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I Want My DVD
review by Ren C.
Studio: Music Video Distributors
Running Time: 40 minutes
Retail Price: $19.99
Specs: 1.33:1 Full Frame, Dolby Digital 2.0 Mono,
The age of MTV brought about radical changes in the
entire music business, chief among them being that artists
now had to make music videos in order to thrive within the
industry. Sadly, this meant that many artists who really
weren't comfortable in front of the camera were making very
bad music videos. This disc serves as a sort of time capsule
of some of these unfortunate choices.
Case in point is Rex Smith and Rachel Sweet doing
"Everlasting Love." This looks like someone won a talent
contest at the local VFW to make a music video. The singing
is one step above horrible and there should be a moratorium
put on covering "Everlasting Love." Apparently there's a
wedding or something going on, although even in the
paper-thin plot world of the music video this is fluff. Next
up is the J. Geils Band. Anyone with even a passing
familiarity with 80s music will recognize "Centerfold", and
the video still stands up as a lecherous standpoint even in
the year 2001. Definitely one of the early gems, especially
the classic milk in the drum shot.
"Abracadabra" is the contribution from the Steve Miller
Band, and while the song is passable, the video looks like
someone was trying way too hard to incorporate effects.
Steve Miller, for the brief moment that he appears in the
video, looks quite awkward and out of place amongst the
myriad of effects. The Police are up next, and even they are
willing to admit that their video efforts were not the best.
"Spirits of the Material World" looks as though they just
kept shooting when they finished the video for "Every Little
Thing Is Magic", with practically the same outfits and
Devo contributes the song "Peek-A-Boo" and I am literally
frightened by this video, with Devo surfing Atari graphics
and laughing maniacally. As eclectic as "Whip It" looked,
that was nothing compared to this. Rod Stewart, the anchor
of MTV in the early days, gives us "Young Hearts". It would
have been much better had he kept this video to himself.
This is bad, even for a Rod Stewart video, ostensibly
stealing something out of "West Side Story", but not quite
The band War contributes the video "Outlaw", and there is
nothing groundbreaking here, just a typical early 80s song,
with the typical early 80s video clip. War is better known
for the song "Spill The Wine", and "Outlaw", well, sounds
nothing like that song. Santana is up next, with their
Journey-esque lead vocalist, and give us the song "Winning".
Without the Carlos Santana signature solo, this could be any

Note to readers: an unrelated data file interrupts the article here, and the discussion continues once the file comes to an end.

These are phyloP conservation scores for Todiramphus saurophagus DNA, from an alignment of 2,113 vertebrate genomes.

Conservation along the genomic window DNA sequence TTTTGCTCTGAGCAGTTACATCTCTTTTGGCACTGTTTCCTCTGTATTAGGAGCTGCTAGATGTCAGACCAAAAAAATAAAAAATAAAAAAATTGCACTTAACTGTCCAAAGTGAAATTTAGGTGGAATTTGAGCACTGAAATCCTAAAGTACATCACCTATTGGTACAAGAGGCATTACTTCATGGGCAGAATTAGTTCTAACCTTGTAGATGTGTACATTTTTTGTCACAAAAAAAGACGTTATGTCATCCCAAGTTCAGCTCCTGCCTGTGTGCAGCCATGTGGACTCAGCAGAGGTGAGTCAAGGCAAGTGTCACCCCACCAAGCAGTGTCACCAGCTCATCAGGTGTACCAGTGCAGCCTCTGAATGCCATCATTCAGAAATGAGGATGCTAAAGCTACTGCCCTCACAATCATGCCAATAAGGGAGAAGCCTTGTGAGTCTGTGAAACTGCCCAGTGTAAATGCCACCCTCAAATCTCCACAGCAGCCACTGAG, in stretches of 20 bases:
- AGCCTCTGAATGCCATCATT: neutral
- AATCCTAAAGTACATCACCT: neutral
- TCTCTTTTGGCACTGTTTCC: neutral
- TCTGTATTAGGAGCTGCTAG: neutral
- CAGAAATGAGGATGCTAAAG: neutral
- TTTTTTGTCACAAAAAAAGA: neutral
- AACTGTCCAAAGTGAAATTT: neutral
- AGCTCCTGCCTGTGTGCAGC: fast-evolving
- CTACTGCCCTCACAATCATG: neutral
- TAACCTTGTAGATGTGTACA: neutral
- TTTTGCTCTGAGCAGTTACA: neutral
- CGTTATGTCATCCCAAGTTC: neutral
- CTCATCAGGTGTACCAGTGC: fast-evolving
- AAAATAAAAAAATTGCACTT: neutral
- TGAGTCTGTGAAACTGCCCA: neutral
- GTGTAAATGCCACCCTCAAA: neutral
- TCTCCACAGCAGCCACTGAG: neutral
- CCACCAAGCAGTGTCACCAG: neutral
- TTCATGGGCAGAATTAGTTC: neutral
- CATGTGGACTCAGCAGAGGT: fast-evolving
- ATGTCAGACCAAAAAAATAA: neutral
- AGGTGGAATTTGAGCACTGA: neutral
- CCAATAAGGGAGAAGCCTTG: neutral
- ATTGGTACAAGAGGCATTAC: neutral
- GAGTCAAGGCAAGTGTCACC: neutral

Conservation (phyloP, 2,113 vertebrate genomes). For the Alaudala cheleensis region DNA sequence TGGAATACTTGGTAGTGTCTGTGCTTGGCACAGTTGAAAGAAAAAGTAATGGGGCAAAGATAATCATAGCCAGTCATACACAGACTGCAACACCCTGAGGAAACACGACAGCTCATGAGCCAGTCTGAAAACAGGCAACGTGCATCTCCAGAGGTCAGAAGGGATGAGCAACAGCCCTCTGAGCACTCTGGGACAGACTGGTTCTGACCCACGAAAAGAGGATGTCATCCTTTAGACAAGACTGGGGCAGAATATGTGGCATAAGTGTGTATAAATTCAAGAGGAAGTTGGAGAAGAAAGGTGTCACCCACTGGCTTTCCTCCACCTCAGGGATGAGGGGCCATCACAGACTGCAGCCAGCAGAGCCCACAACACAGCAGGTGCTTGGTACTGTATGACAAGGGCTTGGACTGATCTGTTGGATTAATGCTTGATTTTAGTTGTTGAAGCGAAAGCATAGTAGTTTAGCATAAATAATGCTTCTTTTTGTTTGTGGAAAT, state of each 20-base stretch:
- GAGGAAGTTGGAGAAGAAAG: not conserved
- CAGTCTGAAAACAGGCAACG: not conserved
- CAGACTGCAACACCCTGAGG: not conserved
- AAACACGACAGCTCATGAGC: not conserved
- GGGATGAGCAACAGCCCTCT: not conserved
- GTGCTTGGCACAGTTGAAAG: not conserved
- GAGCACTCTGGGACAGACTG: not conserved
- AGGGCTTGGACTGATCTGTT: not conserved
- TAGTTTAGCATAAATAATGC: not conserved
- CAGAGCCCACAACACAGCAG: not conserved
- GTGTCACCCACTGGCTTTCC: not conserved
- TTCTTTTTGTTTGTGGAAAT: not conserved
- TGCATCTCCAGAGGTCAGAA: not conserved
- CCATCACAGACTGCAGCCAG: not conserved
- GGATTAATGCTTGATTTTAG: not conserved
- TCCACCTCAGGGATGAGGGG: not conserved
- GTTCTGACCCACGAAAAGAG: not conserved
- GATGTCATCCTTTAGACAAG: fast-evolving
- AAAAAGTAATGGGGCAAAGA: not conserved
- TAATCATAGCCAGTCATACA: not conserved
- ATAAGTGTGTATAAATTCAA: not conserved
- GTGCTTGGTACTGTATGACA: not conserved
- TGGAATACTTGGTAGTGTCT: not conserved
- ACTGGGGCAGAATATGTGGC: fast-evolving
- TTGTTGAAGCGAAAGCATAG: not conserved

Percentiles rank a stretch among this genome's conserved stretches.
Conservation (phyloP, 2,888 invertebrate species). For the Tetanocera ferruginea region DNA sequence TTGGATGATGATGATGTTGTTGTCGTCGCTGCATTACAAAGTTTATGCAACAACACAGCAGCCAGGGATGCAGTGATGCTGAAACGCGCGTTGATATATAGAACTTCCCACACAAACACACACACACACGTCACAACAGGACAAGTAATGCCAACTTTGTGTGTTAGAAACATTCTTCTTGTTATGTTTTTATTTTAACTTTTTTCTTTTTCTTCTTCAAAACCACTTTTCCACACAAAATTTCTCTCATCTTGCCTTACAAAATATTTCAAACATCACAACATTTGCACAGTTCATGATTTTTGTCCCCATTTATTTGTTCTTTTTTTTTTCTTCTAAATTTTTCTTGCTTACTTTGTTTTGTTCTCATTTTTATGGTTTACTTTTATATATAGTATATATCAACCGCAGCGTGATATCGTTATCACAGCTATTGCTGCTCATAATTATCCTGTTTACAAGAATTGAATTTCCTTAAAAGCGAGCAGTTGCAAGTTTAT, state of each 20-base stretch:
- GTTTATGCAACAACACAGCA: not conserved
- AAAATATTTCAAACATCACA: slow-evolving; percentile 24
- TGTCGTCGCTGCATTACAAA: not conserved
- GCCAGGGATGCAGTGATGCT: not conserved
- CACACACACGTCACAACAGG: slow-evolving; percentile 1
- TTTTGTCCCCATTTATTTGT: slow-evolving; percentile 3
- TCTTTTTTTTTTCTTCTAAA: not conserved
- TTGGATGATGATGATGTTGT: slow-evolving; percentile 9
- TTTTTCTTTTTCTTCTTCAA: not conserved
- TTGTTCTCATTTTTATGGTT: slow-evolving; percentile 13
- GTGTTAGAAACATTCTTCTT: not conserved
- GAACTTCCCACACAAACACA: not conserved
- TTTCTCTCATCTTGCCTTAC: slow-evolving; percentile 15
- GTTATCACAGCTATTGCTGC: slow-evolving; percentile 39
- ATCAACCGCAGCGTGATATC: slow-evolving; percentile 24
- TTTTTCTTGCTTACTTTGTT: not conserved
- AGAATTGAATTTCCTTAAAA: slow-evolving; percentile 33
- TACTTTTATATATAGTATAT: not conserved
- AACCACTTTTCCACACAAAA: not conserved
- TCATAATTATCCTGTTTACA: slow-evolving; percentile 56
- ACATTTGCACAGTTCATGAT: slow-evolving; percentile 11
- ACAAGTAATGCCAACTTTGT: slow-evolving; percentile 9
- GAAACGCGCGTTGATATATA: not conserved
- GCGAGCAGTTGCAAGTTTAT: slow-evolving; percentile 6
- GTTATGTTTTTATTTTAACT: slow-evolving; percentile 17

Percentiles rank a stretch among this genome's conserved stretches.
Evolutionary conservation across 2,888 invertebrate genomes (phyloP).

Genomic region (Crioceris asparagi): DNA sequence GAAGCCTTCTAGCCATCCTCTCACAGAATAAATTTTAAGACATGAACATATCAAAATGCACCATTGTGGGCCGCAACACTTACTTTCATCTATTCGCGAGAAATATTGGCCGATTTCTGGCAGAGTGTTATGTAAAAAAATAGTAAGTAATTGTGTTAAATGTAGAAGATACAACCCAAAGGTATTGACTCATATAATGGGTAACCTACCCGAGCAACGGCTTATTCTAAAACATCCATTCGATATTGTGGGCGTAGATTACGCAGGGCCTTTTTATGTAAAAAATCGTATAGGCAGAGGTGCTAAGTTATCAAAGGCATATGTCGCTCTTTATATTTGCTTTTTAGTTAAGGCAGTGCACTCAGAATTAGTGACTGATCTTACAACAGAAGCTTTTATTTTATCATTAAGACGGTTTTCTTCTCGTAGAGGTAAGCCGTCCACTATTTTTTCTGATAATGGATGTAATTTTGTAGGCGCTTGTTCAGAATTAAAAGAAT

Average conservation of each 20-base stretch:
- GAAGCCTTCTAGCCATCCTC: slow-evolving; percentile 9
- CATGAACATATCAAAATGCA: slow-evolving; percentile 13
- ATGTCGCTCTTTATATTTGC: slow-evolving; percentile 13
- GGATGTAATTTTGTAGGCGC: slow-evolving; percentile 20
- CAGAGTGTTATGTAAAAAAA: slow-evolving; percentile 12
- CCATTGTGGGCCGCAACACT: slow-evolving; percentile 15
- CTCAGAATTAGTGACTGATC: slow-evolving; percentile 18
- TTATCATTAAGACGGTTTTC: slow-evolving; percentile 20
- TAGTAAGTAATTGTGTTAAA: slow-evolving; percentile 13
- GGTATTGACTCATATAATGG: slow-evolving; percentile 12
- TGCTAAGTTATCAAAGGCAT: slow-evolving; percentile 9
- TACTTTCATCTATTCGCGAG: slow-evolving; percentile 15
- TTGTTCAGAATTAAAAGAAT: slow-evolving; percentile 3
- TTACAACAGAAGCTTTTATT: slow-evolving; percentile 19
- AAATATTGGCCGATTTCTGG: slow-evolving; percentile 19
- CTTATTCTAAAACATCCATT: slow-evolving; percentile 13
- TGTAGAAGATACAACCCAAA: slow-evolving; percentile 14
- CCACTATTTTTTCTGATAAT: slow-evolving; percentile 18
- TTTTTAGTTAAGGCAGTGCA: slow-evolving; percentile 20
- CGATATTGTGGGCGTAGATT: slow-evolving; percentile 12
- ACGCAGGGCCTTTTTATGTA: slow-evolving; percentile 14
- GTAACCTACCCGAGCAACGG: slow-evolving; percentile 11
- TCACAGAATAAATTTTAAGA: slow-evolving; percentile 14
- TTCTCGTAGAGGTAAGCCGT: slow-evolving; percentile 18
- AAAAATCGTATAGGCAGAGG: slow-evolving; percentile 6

song by any group of the early 80s.
"Ebony and Ivory" by Paul McCartney and Stevie Wonder has
somehow made its way onto this disc. While I understand and
appreciate that the song was trying to promote racial
harmony, the song is unbelievably sappy, and the video is
even worse with the two men sitting on piano keys. OK, we
get it, the piano represents racial harmony. Rick
Springfield gives us something a little less thoughtful with
"I Get Excited." I'm just amazed at the fact that the man
was able to sell out arenas. I spent the whole video waiting
for him to break into "Jessie's Girl", so that should be
some indication of how good the song is.
A Blue Oyster Cult video for "Born To Be Wild" is billed
as being next, but the footage provided looks like the last
few notes of the song, and the word "Born". That's it, and
the "video" lasts less than a minute. Next up is another of
the classic early 80s songs, "Eye of the Tiger" by Survivor.
I think anyone in the 20-50 age group is able to recognize
this song by the first four notes, but the video is slightly
less spectacular with the guys walking down a street, and
that's about it.
Wrapping up the set is Kenny Loggins with "Heart To
Heart". About ninety-five percent of Loggins' songs are
sappy ballads, and this one is no exception. The video finds
Joanna Kerns wandering along the street on the way to
somewhere. Where? We never find out, as the video cuts out
before we can get to that point.
That represents my main problem with the way these videos
are presented. The videos do not begin and end where they
are supposed to, rather cutting in somewhere after the
opening notes, and out way before the end of the song. I
think these videos were culled from a television show, and
as such, there are annoying effects added to some, like
"Abracadabra." In a perfect world,these videos would be
representative of the early 80s, but the way they are, they
are representative of portions of the videos from the early
For a VHS, this looks pretty bad. For a DVD, it looks
absolutely deplorable. It looks like someone taped a local
cable access show in the early 80s and transferred the
videos directly to DVD. Grain, tracking errors, and even
skips show up in the picture. The clarity of the picture is
all over the place, and overall, this is a very hard to
The audio isn't much better in this instance. I think the
Dolby Digital was put on the case simply to draw people in,
as some songs sound fairly good with sound coming across
well, while others sound like listening to a cassette tape
from 1985. Overall, I found myself thoroughly unimpressed
with the mix.
No features to be found, unless the privilege of a menu
with plain text options is a feature.
While some of the songs on this volume are quite
memorable, the videos are still played on occasion by VH1
and MTV2. Seek them out there, as wasting the twenty dollars
that this costs would be far to painful a decision.
Recommendation to avoid at any possible cost.
(1.5/5 - NOT included in
NOT an average)